The U.S. envoy mediating between Lebanon and Israel over their disputed maritime border met Lebanese President Michel Aoun on Tuesday in Beirut, the president’s office said . The talks focused on ways of reaching a solution amid rising tensions along the tense boundary.
The meeting was held in the presence of U.S. Ambassador to Lebanon Dorothy Shea, Deputy Speaker Elias Bou Saab, and General Security chief Maj. Gen. Abbas Ibrahim.
Hochstein then headed to the Grand Serail where he met with caretaker PM Najib Miqati.
Hochstein did not speak to reporters after his 40-minute meeting with Aoun, nor after his meeting with Miqati. Media reports said that Aoun, during the meeting, verbally informed Hochstein of Lebanon’s response to his proposal, urging him for a swift response. The reports added that Hochstein will come back with a response next week, after visiting Israel.
During a visit to Lebanon in February, Hochstein handed Lebanese officials a proposal which gives more than half the disputed area to Lebanon. Lebanon did not respond to the proposal.
Ahead of Tuesday’s meeting, reports said that Aoun would put forward several proposals, including one which shows readiness to give Israel full control of Karish field in return for Lebanon getting the Qana field, part of which stretches deep into the disputed area.
Hochstein had arrived Monday afternoon in Beirut for talks with top Lebanese officials over the sea border standoff with Israel and had met with Bou Saab, Gen. Ibrahim, caretaker Energy Minister Walid Fayyad, and Army chief Gen. Joseph Aoun.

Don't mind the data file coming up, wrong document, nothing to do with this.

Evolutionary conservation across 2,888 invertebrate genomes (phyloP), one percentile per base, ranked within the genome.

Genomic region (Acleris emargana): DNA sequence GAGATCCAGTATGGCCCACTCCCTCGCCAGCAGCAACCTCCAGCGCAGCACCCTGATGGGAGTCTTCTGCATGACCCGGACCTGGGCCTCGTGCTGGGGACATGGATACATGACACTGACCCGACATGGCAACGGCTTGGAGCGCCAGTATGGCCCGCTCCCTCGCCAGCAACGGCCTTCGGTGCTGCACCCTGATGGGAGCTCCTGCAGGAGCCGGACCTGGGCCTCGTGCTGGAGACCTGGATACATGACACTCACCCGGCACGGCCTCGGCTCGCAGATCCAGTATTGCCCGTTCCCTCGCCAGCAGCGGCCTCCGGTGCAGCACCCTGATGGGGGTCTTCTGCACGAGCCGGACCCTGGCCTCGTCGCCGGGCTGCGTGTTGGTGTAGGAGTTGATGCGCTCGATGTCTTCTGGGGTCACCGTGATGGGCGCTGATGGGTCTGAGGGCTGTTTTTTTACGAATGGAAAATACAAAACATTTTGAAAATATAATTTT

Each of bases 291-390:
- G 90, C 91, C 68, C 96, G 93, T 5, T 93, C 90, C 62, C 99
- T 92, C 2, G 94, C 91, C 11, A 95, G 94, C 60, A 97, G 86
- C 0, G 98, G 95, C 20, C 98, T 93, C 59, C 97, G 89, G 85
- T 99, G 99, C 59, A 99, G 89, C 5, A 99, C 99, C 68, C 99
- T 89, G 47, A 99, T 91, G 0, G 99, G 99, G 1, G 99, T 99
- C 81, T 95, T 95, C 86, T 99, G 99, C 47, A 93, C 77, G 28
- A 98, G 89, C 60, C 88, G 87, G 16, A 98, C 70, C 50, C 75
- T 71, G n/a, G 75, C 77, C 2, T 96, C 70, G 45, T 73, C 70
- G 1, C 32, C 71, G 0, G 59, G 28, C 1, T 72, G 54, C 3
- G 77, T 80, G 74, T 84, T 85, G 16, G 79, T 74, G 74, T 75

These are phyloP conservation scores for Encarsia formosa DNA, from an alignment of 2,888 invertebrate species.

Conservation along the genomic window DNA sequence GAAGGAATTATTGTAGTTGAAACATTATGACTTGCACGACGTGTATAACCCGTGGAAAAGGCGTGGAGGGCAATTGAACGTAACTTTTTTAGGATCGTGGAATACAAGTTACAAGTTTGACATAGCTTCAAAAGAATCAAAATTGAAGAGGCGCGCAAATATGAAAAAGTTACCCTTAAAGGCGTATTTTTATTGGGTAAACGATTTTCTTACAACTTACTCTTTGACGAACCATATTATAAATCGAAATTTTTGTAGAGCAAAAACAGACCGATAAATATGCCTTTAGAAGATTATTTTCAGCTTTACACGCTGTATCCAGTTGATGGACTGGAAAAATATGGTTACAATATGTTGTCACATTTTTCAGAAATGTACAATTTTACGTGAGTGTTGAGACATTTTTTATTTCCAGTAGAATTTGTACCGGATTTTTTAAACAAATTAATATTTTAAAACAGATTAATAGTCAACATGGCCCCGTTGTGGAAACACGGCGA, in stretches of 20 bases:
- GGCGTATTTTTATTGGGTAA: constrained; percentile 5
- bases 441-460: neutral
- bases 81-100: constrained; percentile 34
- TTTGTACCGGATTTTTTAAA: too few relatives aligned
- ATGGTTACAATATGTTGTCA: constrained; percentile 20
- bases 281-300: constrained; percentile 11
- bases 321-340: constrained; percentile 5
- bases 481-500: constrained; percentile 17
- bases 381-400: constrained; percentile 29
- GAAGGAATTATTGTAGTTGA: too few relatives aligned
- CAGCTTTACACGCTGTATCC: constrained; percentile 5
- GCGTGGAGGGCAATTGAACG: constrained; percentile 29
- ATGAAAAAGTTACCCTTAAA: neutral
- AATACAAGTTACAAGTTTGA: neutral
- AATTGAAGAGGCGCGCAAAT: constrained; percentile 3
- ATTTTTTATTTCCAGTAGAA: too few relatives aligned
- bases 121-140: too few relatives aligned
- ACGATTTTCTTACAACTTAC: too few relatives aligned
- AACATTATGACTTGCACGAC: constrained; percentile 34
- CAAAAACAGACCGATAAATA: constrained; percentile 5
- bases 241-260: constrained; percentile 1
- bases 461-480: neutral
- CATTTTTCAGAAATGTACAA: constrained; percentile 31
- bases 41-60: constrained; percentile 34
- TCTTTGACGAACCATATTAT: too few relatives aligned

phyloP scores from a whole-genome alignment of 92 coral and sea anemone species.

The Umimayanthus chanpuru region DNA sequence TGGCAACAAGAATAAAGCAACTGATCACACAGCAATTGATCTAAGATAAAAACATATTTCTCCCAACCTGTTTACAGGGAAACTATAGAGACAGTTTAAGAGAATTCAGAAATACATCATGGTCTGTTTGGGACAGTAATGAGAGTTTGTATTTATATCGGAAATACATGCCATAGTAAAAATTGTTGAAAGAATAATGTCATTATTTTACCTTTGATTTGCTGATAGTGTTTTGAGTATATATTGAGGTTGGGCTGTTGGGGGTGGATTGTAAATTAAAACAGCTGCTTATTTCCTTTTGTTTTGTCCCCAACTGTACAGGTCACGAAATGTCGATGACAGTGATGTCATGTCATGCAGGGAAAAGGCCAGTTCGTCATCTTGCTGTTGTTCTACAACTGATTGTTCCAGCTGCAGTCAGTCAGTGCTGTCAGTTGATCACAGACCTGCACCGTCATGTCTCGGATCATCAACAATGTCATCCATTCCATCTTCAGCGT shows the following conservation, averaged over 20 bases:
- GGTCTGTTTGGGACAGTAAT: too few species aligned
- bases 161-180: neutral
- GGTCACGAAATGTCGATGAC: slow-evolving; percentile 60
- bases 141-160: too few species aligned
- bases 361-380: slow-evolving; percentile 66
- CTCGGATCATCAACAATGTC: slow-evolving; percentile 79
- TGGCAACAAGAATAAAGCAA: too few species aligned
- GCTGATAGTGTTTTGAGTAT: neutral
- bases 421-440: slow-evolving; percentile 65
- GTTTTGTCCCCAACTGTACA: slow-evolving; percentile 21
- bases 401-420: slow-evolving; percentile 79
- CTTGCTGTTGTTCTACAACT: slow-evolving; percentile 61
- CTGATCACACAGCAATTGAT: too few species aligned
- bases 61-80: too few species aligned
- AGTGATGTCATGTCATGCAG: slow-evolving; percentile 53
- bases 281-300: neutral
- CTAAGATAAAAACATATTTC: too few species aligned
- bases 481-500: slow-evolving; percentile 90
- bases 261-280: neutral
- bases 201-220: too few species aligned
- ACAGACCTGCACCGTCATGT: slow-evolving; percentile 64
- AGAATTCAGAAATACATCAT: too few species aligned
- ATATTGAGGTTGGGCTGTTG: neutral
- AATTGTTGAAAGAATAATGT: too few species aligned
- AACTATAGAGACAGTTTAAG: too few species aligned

He will also meet today with Parliament Speaker Nabih Berri.
Aoun and Miqati had urged Hochstein to visit Beirut to mediate over the border dispute after Israel moved a gas production vessel into an offshore field, a part of which is claimed by Lebanon.
Asked what the United Nations could do to advance the negotiations, Stephane Dujarric, spokesman for the U.N. Secretary-General, said the U.N. can “work with the parties to help them find a solution through dialogues, through discussion, between both sides.”
The dispute over the maritime border is more than a decade old. In 2012, Lebanon rejected an American proposal of getting 550 square kilometers (212 square miles), or almost two thirds of the area, while Israel would have gotten the remaining third.
The offer was known at the time as the “Hoff Line,” after U.S. diplomat Frederick Hoff who was mediating then between the two countries.